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A Self Made Hero [DVD] [1997]

Mathieu Kassovitz , Anouk Grinberg , Jacques Audiard    Suitable for 15 years and over   DVD
4.0 out of 5 stars  See all reviews (10 customer reviews)
Price: £12.77 & FREE Delivery in the UK. Details
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A Self Made Hero [DVD] [1997] + Read My Lips [DVD] + The Beat That My Heart Skipped  [DVD]
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Product details

  • Actors: Mathieu Kassovitz, Anouk Grinberg, Sandrine Kiberlain, Jean-Louis Trintignant, Albert Dupontel
  • Directors: Jacques Audiard
  • Writers: Jacques Audiard, Alain Le Henry, Jean-François Deniau
  • Producers: Françoise Galfré, Patrick Godeau
  • Format: PAL
  • Language: French
  • Subtitles: English
  • Region: Region 2 (This DVD may not be viewable outside Europe. Read more about DVD formats.)
  • Number of discs: 1
  • Classification: 15
  • Studio: Studiocanal
  • DVD Release Date: 12 Feb 2007
  • Run Time: 105 minutes
  • Average Customer Review: 4.0 out of 5 stars  See all reviews (10 customer reviews)
  • ASIN: B000KRNMP8
  • Amazon Bestsellers Rank: 47,259 in DVD & Blu-ray (See Top 100 in DVD & Blu-ray)


Product Description

In post-war Paris, Albert Dehousse (Mathieu Kassovitz) attempts to escape his past (working as a travelling salesman in the war to avoid 'voluntary' labour in Germany) by creating a new identity for himself. Reinventing himself as a Resistance hero, he is appointed to weed out traitors in France. Overcoming initial hostility from his new colleagues, he soon finds his façade beginning to crack.

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Customer Reviews

Most Helpful Customer Reviews
19 of 20 people found the following review helpful
By Trevor Willsmer HALL OF FAME TOP 100 REVIEWER
Thus claims Jean-Louis Trintignant in one of the brief modern-day 'interviews' in Jacques Audiard's wryly amusing and constantly engaging Un Heros Tres Discret/A Self-Made Hero. The main body of the film follows Matthieu Kassovitz's Albert Dehousse, Trintignant's younger self, an innocuous underachiever dreaming of heroic acts he never gets the chance to carry out who is devastated when he discovers his wife and new family have hidden their resistance work from him and denied him his chance to be a real hero. Betrayed, adrift and penniless in a newly-liberated Paris, he learns to take advantage of a moment in history when anything is suddenly possible and, thanks to fortuitous friendships with genuine hero Captain Dionnet (Albert Dupontel) and well-connected collaborator Monsieur Jo (Francois Berléand), reinvents himself as a self-effacing hero with just enough inside knowledge to get by. He gets himself photographed in the crowd at war crimes trials, gradually inveigling his way into newsreels with real veterans and even makes capital out of the fact that many of his comrades have no idea who he is by amiably telling them they clearly don't remember him and shouldn't embarrass themselves by pretending, shaming them into 'remembering' him and allowing him into their inner circle. An honest liar who knows how to listen and to sell the stories of others as his own, often to the very person he overheard it from, he rarely lies but rather omits, leaving his audience to fill in the gaps, just as he never asks for anything but simply takes what is offered because of who his audience has convinced themselves he is. Read more ›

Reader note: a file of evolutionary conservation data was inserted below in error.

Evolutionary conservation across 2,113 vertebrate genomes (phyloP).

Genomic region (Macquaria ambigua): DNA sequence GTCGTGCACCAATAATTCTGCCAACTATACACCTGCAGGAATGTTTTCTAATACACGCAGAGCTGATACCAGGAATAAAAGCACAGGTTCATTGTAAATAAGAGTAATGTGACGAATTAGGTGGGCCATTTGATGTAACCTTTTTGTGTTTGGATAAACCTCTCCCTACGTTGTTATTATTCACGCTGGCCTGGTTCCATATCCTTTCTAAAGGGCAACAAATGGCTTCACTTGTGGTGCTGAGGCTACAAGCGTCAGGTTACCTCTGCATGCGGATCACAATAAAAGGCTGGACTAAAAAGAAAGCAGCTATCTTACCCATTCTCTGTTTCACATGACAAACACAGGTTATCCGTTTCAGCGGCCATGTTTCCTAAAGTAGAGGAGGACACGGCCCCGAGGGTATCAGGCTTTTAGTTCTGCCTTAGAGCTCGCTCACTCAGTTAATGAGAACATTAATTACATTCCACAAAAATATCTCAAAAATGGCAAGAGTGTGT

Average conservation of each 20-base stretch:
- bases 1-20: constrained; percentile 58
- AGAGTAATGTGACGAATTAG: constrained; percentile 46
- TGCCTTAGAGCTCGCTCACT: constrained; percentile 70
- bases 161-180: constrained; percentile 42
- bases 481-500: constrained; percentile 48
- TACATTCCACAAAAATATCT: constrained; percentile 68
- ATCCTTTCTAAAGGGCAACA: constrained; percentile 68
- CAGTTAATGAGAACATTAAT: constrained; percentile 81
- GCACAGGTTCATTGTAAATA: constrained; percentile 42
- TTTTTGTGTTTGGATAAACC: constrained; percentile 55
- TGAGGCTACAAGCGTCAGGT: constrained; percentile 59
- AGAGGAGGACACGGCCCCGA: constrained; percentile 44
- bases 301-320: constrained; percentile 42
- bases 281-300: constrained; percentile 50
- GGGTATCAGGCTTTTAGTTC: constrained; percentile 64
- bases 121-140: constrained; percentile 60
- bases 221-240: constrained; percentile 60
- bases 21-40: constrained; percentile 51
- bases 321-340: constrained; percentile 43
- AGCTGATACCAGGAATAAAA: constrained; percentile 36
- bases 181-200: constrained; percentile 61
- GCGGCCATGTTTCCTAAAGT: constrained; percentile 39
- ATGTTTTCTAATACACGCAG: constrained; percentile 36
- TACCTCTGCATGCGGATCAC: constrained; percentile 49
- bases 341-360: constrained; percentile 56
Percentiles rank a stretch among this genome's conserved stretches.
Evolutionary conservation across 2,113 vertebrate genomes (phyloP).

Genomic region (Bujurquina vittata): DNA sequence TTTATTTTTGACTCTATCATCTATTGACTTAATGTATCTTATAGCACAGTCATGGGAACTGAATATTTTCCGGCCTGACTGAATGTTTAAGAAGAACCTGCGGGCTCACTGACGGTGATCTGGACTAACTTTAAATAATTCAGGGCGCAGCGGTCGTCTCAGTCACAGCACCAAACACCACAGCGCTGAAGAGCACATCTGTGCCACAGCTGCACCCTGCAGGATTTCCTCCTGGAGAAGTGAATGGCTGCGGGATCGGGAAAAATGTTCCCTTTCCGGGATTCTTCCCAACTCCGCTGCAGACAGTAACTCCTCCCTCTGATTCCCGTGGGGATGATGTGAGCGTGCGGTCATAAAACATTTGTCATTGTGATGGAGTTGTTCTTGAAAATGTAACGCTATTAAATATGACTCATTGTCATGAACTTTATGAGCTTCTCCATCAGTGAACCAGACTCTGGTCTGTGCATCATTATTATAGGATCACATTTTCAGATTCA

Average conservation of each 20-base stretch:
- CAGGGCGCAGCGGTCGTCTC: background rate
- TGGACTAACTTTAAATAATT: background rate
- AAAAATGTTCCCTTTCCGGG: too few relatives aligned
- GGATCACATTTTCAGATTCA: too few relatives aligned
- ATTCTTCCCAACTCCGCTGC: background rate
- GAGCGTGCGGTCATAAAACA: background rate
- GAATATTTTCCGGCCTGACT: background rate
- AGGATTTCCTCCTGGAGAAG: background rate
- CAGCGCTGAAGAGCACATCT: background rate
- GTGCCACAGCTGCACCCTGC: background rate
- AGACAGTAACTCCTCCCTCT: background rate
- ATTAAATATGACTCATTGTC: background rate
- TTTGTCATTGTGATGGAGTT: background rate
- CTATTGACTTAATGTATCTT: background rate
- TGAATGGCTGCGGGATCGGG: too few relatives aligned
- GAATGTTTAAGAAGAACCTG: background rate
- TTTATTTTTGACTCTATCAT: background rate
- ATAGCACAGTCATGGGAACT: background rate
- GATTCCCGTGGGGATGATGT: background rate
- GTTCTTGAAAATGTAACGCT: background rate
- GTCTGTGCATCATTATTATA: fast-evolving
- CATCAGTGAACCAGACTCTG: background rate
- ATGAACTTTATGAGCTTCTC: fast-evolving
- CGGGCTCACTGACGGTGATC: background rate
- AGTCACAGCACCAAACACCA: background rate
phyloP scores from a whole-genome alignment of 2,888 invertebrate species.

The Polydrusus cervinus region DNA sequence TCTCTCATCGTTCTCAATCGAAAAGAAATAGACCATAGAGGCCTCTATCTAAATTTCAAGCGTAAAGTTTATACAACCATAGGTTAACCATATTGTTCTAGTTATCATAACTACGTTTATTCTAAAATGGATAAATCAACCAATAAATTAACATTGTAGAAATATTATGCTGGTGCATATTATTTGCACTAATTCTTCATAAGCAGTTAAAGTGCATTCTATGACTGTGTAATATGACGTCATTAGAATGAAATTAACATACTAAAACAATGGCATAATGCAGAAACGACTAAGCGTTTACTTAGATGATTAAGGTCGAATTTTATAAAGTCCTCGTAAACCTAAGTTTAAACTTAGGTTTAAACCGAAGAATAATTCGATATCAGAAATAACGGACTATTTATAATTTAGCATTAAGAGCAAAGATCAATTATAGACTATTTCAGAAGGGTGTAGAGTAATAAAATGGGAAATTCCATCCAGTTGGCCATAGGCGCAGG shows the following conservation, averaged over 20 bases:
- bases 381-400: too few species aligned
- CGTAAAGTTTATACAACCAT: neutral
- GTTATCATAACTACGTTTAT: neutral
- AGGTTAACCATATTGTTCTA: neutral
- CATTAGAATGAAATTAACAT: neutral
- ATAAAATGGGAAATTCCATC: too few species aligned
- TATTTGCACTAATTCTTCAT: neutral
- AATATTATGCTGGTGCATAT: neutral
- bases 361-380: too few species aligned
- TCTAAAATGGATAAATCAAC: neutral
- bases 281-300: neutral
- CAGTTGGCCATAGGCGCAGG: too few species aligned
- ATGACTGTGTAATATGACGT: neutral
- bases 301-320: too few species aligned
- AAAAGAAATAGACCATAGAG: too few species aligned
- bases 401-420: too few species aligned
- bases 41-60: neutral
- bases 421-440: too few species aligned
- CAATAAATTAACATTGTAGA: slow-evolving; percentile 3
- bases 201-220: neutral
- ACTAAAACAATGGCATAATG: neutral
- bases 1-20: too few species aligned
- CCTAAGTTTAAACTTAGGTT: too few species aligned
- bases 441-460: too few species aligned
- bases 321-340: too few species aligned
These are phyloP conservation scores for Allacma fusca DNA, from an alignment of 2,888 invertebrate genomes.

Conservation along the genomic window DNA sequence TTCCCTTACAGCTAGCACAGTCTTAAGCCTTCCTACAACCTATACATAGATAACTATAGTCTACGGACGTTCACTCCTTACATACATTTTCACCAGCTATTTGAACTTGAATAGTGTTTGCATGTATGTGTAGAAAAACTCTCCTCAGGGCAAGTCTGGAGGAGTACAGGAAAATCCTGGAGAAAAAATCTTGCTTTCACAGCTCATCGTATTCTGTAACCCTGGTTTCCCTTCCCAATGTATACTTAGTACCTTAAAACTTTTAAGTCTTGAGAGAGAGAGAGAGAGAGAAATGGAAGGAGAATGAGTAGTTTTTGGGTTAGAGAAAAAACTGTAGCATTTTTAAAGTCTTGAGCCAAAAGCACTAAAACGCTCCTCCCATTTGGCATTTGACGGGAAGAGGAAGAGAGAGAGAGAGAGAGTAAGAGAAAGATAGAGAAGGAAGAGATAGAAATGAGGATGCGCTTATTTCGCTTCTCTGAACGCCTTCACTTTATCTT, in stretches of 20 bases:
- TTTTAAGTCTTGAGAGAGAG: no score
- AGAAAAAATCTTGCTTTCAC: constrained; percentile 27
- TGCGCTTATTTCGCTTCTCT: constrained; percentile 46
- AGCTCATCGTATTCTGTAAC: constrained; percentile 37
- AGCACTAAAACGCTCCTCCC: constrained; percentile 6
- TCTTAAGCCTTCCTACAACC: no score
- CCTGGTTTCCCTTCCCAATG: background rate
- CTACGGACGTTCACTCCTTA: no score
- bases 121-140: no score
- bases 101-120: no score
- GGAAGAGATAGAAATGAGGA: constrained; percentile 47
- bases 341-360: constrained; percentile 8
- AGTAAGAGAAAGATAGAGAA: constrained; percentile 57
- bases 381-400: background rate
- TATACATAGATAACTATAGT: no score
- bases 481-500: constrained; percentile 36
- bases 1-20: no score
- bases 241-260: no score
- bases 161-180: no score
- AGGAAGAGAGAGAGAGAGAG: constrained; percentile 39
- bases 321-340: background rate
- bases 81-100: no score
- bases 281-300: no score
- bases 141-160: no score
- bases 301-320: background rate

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8 of 9 people found the following review helpful
5.0 out of 5 stars For dreamers everywhere 1 Jun 2007
By W. Rodick TOP 500 REVIEWER